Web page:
Purpose: High-resolution anoscopy is colposcopy of the anus after applying 3 percent acetic acid. High-resolution anoscopy with biopsy was used as the standard for detecting high-grade anal neoplasia and was compared to detection of high-grade anal neoplasia by anal cytology, human papillomavirus testing, or the combination.
Methods: A total of 125 men who have sex with men (MSM) were enrolled from a group of MSM identified by random digit dialing: HIV-negative = 85, HIV-positive = 35, and unknown status = 5. A specimen was taken for anal cytology and human papillomavirus testing, followed by high-resolution anoscopy with biopsy of any lesions.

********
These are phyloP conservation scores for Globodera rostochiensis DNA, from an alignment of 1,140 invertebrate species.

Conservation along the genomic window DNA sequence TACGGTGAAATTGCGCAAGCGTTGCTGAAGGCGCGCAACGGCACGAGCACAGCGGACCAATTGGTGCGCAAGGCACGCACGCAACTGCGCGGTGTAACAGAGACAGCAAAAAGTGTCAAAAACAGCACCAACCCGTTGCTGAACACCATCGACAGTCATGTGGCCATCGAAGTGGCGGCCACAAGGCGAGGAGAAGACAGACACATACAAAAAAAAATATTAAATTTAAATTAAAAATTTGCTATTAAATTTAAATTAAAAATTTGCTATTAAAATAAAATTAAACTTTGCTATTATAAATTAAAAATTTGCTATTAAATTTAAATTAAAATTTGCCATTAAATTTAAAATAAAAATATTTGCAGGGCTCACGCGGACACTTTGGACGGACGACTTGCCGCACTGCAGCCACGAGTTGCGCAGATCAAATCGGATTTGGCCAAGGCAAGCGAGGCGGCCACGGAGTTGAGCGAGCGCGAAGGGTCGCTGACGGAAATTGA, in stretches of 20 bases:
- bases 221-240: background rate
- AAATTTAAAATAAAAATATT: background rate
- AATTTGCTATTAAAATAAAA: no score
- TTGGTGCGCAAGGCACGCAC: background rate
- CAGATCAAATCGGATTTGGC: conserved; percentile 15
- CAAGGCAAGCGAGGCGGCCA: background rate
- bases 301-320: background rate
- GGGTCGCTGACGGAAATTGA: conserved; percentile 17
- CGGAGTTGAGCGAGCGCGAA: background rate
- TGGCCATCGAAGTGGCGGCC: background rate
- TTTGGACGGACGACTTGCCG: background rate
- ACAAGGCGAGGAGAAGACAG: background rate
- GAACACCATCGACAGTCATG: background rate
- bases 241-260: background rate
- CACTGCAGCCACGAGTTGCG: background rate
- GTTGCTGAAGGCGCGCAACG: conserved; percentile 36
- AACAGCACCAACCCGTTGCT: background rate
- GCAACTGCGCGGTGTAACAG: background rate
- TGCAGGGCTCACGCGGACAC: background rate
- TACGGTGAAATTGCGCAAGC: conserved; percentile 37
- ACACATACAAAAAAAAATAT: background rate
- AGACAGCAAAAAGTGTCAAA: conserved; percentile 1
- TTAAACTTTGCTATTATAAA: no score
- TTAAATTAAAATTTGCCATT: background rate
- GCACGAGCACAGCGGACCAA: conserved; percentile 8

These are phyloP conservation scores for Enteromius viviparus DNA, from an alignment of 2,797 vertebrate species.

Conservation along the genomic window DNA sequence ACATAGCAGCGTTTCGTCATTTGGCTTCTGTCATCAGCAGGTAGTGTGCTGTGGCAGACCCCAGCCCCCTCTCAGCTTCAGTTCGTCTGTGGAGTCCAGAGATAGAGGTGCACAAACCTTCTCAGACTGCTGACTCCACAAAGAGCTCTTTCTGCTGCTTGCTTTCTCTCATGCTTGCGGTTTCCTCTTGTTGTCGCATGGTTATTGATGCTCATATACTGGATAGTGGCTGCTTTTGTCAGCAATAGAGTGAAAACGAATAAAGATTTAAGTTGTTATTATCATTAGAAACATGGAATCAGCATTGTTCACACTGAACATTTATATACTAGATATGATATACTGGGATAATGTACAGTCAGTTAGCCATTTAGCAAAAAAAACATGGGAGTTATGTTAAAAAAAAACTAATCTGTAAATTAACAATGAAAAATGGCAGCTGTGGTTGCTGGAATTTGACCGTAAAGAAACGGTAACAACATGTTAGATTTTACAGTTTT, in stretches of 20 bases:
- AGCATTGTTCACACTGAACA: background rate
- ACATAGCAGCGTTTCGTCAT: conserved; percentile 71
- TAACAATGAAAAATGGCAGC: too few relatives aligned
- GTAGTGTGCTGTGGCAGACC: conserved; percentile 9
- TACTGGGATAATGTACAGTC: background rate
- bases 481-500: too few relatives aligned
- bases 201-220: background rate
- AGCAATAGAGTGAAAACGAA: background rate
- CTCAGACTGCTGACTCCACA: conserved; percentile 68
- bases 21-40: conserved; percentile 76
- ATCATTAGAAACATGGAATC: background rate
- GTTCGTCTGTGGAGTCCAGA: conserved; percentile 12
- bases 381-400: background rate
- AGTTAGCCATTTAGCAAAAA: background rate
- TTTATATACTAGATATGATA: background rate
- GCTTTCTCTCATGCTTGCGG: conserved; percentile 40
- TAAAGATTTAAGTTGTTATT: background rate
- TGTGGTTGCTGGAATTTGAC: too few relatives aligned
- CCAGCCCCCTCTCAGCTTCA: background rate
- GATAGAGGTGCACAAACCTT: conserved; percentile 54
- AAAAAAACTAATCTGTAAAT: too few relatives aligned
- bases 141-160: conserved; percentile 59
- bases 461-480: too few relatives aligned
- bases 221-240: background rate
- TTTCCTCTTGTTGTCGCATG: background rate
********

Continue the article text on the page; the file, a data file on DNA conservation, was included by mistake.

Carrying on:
Results: Ninety-one percent of HIV-positive and 57 percent of HIV-negative MSM had anal human papillomavirus infection. In HIV-positive men the sensitivity of abnormal cytology to detect high-grade anal neoplasia was 87 percent, and in HIV-negative MSM it was 55 percent. Among HIV-negative men, 9 of 20 cases of high-grade anal neoplasia would have been missed because cytology was negative, but the addition of human papillomavirus positivity increased sensitivity for the combination to 90 percent.
Conclusions: Sensitivity and specificity of anal cytology and human papillomavirus testing are different in HIV-positive and HIV-negative MSM for detecting high-grade anal neoplasia when patients have high-resolution anoscopy-guided biopsy of lesions. The optimum use of human papillomavirus testing has yet to be defined. High-resolution anoscopy is an effective tool for diagnosing high-grade anal neoplasia.